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    RuiLoureiro
    @RuiLoureiro

    I use pytest to test my application. Since it relies on dask, I need to have a local cluster as a fixture.

    I tried to do it myself and close the cluster on the fixture cleanup. Even though it works, I get a warning with more than 100 lines because dask tries to communicate with the cluster after it has been closed.

    I use pytest to test my application. Since it relies on dask, I need to have a local cluster as a fixture.

    I tried to do it myself and close the cluster on the fixture cleanup. Even though it works, I get a warning with more than 100 lines because dask tries to communicate with the cluster after it has been closed.

    I've also tried to use the client fixture from distributed.utils_test, but that gives me the following error

    file /Users/ruiloureiro/.virtualenvs/tarsier/lib/python3.7/site-packages/distributed/utils_test.py, line 561
    @pytest.fixture
      def client(loop, cluster_fixture):
    E       fixture 'loop' not found
    >       available fixtures: cache, capfd, capfdbinary, caplog, capsys, capsysbinary, client, cov, doctest_namespace, monkeypatch, no_cover, pytestconfig, record_property, record_testsuite_property, record_xml_attribute, recwarn, tmp_path, tmp_path_factory, tmpdir, tmpdir_factory
    >       use 'pytest --fixtures [testpath]' for help on them.`
    Scott Sievert
    @stsievert
    Would it be possible to mock Dask’s response in the tests? https://github.com/pytest-dev/pytest-mock/
    Alessio Civitillo
    @acivitillo
    Hello, wondering if the retries argument inside dask.compute() retries only failed tasks or all tasks? https://distributed.dask.org/en/latest/api.html#distributed.Client.compute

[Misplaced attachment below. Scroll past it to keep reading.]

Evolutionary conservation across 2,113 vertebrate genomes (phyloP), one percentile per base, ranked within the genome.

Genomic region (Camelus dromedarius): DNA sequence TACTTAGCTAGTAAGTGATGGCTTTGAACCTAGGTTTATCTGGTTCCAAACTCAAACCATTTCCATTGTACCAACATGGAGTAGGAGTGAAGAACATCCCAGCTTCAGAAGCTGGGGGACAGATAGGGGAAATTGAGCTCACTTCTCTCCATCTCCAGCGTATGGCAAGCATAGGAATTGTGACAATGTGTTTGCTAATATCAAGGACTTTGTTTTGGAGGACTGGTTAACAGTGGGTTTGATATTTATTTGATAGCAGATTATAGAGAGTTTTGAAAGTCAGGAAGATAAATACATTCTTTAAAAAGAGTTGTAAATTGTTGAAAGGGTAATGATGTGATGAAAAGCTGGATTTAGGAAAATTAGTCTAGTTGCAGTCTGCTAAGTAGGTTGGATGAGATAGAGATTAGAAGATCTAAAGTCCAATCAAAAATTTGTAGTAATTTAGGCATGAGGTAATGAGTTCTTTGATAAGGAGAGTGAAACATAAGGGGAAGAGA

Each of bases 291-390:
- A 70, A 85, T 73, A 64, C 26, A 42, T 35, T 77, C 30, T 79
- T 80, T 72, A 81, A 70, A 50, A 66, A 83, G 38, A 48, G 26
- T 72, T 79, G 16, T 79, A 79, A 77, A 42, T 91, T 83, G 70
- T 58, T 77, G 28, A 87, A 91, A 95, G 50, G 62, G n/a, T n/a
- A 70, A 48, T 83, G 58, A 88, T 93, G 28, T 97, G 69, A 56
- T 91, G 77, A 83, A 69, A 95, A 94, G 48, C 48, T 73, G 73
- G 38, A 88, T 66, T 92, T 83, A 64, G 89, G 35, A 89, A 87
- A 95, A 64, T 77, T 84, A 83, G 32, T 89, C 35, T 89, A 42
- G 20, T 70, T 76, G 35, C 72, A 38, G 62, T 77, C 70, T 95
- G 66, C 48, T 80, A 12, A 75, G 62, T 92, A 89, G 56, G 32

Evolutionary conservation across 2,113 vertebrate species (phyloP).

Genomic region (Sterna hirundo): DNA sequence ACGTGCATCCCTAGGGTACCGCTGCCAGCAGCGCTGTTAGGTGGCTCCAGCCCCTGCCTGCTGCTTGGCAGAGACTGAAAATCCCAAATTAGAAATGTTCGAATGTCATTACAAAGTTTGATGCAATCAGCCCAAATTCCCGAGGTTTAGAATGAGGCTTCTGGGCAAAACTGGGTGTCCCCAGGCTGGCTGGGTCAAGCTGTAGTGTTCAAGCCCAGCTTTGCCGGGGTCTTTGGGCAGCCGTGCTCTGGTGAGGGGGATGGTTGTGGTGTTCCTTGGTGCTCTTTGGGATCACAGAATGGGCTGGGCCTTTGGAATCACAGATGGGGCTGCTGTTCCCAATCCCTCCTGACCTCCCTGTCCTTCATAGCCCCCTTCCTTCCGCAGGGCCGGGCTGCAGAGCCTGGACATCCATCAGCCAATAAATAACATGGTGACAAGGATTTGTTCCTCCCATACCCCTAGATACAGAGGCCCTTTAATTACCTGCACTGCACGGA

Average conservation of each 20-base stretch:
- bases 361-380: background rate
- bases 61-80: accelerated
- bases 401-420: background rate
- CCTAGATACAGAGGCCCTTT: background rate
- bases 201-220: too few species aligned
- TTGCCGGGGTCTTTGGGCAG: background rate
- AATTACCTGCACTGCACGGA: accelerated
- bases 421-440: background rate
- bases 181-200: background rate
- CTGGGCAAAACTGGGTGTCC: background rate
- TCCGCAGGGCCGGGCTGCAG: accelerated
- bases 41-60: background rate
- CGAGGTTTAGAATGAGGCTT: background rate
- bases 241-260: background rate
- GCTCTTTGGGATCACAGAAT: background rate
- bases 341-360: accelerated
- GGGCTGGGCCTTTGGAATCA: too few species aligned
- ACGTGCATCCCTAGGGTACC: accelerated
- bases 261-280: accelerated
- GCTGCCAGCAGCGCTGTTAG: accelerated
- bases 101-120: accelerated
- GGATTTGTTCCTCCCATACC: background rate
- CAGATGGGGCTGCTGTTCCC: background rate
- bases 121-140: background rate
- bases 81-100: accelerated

Martin Durant
    @martindurant
    ^ should be failed tasks. If the dependencies went away in the meantime, some may need to be recalculated.
    David Brochart
    @davidbrochart
    When I have a computation launched in the background with persist(), followed by a call to progress to have a progress bar, is there a way to wait for the computation to finish and still have the bar rendering? compute or wait will block including the bar rendering.
    David Brochart
    @davidbrochart
    Oh maybe by using client.persist and then checking status?
    David Brochart
    @davidbrochart
    But that needs event loop integration
    joeschmid
    @joeschmid
    Hi Dask community, thanks for a great project -- we're shifting a lot of our data science work onto Dask (+ Prefect, potentially) and we've had a good experience. Question on heterogeneous workers: we have need for different types of workers, e.g. high memory, GPU, etc. We use dask-kubernetes (on AWS EKS) which currently just supports a single k8s pod spec for all workers. I'm about to start on a potential PR in dask-kubernetes that would allow for different worker types, but only in non-adaptive mode. Before I dive in, I thought I'd ask if anyone knows of existing work in this area. I see this old issue: dask/distributed#2118 but haven't found anything else. Thanks in advance!
    RuiLoureiro
    @RuiLoureiro

    Hey all, my application requires me to launch tasks from within other tasks, like the following

    def a():
        # ... some computation ..
    
    def b():
        # ... some computation ..
    
    def c():
        client = get_client()
        a = client.submit(a)
        b = client.submit(b)
    
        [a,b] = client.gather([a,b])
    
        return a+b
    
    client = get_client()
    res = client.submit(c)

    However, I would like to have access to the intermediate results a and b, but only c shows up in client.futures.

    Is there a way to tell dask to keep the results for a and b?

    Thank you

    joeschmid
    @joeschmid
    @RuiLoureiro I think you want to use a worker_client in your task c like this:
    from dask.distributed import worker_client
    
    
    def c(n):
        with worker_client() as client:
            client = get_client()
            a = client.submit(a)
            b = client.submit(b)